Can you take paracetamol or ibuprofen when pregnant or breastfeeding?
Our guide to taking painkillers
By Practical Parenting team
January 29 2019
If you are experiencing headaches or a fever during pregnancy, you may need to take a low-dose painkiller. Here are the best and safest options for using pain relief while pregnant or breastfeeding.
Can I take paracetamol if I’m pregnant?
According to the Government website healthdirect.gov.au paracetamol is the first choice of painkiller if you are pregnant since it has been taken by large numbers of pregnant women without any adverse effect on the mother or baby.
However, if you do need to take paracetamol, such as Panadol, when pregnant, make sure you take it for the shortest possible time and speak with your GP or healthcare provider if symptoms are ongoing.
Can I take paracetamol if I’m breastfeeding?
Again, paracetamol is the best choice of painkiller if you are breastfeeding. It appears in breast milk in very small amounts which are unlikely to harm your baby.
However, If you do need to take paracetamol when breastfeeding, ensure you take it for the shortest possible time and speak with your GP if your symptoms persist.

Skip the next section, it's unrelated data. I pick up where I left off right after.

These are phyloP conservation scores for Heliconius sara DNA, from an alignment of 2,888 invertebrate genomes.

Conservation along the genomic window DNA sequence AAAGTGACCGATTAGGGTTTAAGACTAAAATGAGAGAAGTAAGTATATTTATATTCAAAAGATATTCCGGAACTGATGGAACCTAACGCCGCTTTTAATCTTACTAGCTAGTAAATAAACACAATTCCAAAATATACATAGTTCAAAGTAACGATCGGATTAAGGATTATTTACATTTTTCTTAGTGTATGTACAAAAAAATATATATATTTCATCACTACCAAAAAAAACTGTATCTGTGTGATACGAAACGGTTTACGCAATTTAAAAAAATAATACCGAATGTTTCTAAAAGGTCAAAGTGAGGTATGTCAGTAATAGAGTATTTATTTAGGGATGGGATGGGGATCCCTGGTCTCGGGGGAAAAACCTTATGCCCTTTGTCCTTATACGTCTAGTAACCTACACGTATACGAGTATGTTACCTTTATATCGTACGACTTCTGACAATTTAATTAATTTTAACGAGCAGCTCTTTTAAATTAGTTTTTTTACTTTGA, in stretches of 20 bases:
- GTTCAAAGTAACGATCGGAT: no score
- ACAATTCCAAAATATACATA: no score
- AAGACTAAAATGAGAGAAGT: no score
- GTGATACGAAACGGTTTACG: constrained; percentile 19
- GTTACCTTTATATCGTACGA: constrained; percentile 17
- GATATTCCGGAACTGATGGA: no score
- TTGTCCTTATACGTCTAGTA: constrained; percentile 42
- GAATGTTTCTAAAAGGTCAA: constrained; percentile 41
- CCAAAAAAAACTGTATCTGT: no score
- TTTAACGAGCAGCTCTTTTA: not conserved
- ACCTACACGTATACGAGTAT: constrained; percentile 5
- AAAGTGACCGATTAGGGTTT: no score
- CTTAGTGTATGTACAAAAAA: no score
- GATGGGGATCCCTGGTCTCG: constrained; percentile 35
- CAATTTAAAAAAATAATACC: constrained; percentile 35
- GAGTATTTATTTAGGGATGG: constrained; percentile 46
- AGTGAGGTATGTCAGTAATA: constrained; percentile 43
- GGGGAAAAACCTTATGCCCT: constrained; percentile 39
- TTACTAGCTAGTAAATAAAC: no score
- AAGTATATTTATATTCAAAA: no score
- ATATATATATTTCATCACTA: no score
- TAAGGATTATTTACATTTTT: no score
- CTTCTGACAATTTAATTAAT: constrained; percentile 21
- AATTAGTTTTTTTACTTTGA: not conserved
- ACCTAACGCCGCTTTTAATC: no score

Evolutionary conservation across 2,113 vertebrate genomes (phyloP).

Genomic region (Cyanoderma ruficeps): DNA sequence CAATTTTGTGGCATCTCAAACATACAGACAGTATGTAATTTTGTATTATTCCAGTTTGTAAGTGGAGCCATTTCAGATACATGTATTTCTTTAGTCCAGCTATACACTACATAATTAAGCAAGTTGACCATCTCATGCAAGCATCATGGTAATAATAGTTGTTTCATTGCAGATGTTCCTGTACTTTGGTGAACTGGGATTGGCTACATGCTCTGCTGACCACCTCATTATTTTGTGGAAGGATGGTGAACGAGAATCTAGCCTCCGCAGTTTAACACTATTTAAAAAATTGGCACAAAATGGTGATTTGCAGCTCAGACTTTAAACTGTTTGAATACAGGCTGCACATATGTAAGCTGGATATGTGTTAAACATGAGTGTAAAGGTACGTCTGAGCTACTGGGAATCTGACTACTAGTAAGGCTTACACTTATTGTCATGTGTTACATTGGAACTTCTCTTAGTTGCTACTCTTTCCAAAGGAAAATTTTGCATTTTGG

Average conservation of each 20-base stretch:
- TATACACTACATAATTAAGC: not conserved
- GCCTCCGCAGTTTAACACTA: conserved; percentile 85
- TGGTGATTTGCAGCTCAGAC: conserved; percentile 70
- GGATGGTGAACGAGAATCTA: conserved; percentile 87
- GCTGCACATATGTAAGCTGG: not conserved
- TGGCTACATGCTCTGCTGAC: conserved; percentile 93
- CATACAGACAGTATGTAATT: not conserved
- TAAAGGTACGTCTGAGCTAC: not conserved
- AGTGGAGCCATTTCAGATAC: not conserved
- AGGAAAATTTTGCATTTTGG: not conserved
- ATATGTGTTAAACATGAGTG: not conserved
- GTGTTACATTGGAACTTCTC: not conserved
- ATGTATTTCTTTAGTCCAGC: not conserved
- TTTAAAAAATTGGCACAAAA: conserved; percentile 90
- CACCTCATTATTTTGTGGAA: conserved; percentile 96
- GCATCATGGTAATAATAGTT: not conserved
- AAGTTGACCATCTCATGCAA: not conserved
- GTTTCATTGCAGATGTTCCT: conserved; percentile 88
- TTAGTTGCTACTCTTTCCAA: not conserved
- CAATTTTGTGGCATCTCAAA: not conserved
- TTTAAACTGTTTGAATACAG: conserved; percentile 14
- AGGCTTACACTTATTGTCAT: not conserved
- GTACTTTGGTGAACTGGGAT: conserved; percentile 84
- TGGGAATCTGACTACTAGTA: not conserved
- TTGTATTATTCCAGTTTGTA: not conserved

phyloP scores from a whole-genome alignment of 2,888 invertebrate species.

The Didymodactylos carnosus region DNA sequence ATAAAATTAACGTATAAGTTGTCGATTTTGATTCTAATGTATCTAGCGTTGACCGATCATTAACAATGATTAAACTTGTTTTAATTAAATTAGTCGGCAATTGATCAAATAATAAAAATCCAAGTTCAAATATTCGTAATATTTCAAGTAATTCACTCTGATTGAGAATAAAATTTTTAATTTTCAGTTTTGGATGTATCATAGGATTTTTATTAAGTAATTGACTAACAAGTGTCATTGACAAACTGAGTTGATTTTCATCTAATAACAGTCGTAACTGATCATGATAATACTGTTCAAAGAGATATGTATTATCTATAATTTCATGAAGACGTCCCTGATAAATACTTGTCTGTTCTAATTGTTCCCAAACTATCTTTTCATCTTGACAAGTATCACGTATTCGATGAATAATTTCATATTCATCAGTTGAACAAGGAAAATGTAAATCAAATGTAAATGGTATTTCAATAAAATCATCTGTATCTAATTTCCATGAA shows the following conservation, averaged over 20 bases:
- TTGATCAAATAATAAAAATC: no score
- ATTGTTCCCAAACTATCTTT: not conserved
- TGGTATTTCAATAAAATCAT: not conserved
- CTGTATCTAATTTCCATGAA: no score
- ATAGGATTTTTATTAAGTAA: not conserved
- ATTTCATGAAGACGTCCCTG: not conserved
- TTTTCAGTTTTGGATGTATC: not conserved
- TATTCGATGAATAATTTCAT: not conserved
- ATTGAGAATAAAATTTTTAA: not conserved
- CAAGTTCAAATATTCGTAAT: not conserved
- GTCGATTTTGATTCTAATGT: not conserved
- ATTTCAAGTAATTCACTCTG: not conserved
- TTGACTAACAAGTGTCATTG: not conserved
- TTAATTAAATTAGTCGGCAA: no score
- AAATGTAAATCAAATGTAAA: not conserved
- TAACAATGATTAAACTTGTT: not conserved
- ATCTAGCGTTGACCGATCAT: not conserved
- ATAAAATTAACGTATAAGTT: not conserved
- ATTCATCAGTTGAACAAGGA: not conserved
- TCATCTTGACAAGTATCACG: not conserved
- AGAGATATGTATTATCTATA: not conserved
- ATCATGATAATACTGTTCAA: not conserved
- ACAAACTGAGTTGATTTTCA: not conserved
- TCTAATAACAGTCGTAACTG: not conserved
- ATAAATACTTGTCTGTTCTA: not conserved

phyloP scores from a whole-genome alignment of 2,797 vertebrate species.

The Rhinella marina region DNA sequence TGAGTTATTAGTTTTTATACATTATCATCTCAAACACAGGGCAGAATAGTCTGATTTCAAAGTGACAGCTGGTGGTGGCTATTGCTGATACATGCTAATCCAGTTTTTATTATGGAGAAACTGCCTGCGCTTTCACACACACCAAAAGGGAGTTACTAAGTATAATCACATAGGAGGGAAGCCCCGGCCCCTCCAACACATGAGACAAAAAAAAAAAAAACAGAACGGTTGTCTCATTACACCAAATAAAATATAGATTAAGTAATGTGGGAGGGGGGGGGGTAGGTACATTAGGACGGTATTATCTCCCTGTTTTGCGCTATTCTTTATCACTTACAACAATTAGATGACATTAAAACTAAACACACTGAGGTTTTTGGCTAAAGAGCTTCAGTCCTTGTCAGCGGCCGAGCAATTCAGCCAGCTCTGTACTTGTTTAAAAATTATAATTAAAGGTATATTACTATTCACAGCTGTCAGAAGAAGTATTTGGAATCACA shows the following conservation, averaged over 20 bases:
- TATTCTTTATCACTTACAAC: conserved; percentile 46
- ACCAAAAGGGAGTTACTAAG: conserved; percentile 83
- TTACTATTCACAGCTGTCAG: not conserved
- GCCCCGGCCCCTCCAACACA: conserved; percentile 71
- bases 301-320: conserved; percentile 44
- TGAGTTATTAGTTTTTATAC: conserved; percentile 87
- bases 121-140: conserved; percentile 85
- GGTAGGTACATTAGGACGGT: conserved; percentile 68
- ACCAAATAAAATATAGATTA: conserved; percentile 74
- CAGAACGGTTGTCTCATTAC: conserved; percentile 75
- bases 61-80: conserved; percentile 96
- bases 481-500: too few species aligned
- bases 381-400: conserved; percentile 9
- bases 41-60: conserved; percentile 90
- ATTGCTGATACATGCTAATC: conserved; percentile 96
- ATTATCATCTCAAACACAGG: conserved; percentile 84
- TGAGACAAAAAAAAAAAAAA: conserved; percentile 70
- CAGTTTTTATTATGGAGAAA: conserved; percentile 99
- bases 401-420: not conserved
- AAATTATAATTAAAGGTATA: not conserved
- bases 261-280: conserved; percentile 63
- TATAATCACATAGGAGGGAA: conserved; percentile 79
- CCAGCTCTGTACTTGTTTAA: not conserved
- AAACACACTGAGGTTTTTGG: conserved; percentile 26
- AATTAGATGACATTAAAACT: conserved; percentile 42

Can I take ibuprofen if I’m pregnant?
Ibuprofen, which is found in Advil and Nurofen, is generally not recommended when pregnant, particularly during the third trimester. In scientific studies, the U.S. Food and Drug Administration found significant evidence that taking ibuprofen during the third trimester can be harmful to babies.
Even taking it during the first month of pregnancy may be harmful, with some research indicating it may cause miscarriage. Always speak to your GP or healthcare practitioner before taking ibuprofen during pregnancy.
Can I take ibuprofen if I’m breastfeeding?
Accrording to Queensland Health, babies are exposed to more medication in the womb than through breastfeeding. Ibuprofen enters breast milk at very low levels, and for example, less than 1% of the ibuprofen in Nurofen passes from mother to infant during breastfeeding.
If possible avoid breastfeeding for 1–2 hours after the dose to minimise the amount that passes through to your baby. Also, take the lowest possible dose for the shortest possible time and speak with your GP if symptoms persist or if you have any concerns.
Remember, when taking and medications while pregnant or breastfeeding, if there is a range of suitable drugs available, your doctor or pharmacist should choose the drug that is the absolute safest, based on evidence.
For more information on taking medications during pregnancy, visit betterhealth.vic.gov.au